Melanoma Can Be Treated Safely during Pregnancy
    Another concern for some women is what happens if a melanoma is diagnosed during pregnancy. Dr. Driscoll explained that there are additional data demonstrating that pregnancy does not affect the prognosis for women diagnosed with melanoma before, during or after pregnancy. Specifically, six case-control studies and two large population-based studies have found no effect on prognosis when melanoma is diagnosed during pregnancy.

    "While being diagnosed with melanoma at any time can be scary, it can cause great anxiety if it develops while a woman is pregnant," said Dr. Driscoll. "However, when you look at the whole body of evidence available on this subject, there is nothing to suggest that pregnancy adversely affects the patient's outcome. Likewise, it is extremely rare for the baby to be affected - this is only seen in cases of women with advanced melanoma where spreading has occurred throughout the body."

    If a pregnant woman is diagnosed with a melanoma that has not spread (localized), then she typically would receive the same treatment as any other person - mainly a wide local excision to remove the tumor. Dr. Driscoll explained that this procedure should not be delayed and can be safely performed under local anesthesia during pregnancy. In cases where a wide local excision must be performed in a later stage of pregnancy, the patient's obstetrician may be involved and collaborate with the dermatologist to monitor the fetus during the procedure.

    However, if a melanoma is deeper than 1 mm, Dr. Driscoll advised that a procedure known as sentinel lymph node mapping and biopsy should be considered. This procedure has not been studied in a large number of pregnant women, and both when and how the procedure should be performed during pregnancy is controversial. In other melanoma patients, this has become a routine procedure.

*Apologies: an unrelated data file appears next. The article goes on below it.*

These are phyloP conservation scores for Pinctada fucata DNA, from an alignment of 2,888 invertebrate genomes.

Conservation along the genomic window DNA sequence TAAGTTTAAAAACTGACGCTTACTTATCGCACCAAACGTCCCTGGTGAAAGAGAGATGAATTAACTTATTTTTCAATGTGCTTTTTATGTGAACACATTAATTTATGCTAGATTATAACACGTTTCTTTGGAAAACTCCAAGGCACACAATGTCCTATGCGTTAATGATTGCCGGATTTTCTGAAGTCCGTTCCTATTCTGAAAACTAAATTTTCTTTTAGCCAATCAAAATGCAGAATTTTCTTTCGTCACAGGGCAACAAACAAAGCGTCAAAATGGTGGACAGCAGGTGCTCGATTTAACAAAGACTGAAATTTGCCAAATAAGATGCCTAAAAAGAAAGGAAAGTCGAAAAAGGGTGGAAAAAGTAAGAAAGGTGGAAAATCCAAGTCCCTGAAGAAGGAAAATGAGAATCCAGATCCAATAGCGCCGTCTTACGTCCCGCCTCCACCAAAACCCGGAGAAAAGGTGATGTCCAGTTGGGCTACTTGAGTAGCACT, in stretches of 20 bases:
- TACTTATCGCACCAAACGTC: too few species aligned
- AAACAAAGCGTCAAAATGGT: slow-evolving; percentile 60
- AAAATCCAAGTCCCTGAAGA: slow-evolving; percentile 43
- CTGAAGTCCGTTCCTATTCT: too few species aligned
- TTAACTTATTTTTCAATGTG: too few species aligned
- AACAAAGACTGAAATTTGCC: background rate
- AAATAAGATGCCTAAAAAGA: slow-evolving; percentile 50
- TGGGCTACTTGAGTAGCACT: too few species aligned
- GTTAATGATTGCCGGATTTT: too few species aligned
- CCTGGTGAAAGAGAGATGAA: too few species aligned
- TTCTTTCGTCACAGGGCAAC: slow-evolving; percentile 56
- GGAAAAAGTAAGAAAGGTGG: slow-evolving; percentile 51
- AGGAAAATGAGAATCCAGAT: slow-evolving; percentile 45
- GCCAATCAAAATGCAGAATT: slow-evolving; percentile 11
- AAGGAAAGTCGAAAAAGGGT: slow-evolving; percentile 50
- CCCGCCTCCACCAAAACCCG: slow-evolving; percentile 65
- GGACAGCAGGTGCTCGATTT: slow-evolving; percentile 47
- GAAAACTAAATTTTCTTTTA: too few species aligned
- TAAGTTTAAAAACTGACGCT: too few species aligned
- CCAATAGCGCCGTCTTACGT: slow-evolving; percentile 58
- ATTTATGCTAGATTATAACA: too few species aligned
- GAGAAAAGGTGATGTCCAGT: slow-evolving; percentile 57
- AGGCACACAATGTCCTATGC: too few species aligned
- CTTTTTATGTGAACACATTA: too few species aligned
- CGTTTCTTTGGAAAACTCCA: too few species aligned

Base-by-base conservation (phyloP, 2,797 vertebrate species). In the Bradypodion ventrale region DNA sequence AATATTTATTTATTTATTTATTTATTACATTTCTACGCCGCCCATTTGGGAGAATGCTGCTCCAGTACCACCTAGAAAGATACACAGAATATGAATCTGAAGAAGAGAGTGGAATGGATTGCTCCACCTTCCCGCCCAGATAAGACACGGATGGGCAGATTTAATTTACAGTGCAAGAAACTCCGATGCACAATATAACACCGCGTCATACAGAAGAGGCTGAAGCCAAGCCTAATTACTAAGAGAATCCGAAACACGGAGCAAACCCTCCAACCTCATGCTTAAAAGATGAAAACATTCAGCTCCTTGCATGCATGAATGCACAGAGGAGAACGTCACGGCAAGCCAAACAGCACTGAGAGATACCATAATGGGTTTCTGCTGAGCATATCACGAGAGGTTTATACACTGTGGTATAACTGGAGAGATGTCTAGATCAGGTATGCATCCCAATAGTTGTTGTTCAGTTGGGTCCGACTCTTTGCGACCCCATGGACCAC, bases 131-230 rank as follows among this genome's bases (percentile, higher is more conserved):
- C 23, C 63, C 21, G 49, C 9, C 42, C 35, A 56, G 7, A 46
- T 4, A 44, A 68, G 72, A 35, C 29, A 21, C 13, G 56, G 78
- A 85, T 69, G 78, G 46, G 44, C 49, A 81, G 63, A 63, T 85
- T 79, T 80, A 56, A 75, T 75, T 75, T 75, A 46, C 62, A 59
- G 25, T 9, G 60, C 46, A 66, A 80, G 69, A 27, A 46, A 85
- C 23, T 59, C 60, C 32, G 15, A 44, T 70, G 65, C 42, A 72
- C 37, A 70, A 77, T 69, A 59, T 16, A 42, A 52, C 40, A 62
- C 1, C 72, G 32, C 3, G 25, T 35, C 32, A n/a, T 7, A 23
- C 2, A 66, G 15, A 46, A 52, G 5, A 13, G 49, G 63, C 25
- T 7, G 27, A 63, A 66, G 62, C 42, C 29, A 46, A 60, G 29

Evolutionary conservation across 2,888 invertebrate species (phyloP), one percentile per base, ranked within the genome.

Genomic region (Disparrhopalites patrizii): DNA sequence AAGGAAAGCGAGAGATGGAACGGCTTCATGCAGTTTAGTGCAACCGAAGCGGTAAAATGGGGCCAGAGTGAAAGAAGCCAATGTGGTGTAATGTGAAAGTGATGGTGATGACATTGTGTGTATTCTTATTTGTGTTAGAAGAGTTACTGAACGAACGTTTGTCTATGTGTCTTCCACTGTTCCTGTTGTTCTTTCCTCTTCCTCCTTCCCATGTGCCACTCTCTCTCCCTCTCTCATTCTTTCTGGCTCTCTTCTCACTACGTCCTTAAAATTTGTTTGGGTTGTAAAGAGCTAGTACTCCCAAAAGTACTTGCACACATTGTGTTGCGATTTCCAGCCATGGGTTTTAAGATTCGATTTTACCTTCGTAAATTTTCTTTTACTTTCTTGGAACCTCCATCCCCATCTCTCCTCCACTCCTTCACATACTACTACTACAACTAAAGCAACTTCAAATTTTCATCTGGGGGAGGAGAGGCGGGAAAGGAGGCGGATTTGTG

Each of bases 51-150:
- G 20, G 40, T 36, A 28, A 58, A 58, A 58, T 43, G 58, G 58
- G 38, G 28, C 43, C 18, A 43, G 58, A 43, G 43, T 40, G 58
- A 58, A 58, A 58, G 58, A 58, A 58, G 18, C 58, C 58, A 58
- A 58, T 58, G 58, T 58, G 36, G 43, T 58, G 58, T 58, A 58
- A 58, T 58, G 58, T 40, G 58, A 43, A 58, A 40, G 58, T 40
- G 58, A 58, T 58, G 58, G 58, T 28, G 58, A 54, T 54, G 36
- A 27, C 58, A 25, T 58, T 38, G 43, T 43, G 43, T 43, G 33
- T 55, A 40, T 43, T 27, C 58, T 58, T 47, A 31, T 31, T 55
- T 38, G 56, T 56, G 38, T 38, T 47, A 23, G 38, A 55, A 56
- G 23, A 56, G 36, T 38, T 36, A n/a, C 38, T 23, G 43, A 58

"For a woman who has had a more advanced stage of melanoma, her treatment options may be more limited if melanoma returns during pregnancy," said Dr. Driscoll. "Fortunately, most dermatologists do not frequently see these types of advanced cases. But when we do, multiple experts are consulted and involved in treatment."

    In addition, other studies which have observed the effect of hormones received from external sources - such as hormone replacement therapy (HRT) or oral contraceptive pills (OCPs) - have found no increased risk of developing melanoma.

    "One prospective study reported in 2004 in the British Journal of Cancer followed 206 women diagnosed with localized melanoma who received hormone replacement therapy within five years of being diagnosed with melanoma. When compared to 123 control patients who did not have melanoma, researchers found no adverse effect on survival in the HRT group and even improved survival rates compared to the control group," said Dr. Driscoll.

    Dr. Driscoll added that patients with a history of melanoma should discuss any concerns regarding the timing of future pregnancies with their dermatologist.

    --------------------------------------------------------------------------------

    Adapted from materials provided by American Academy of Dermatology.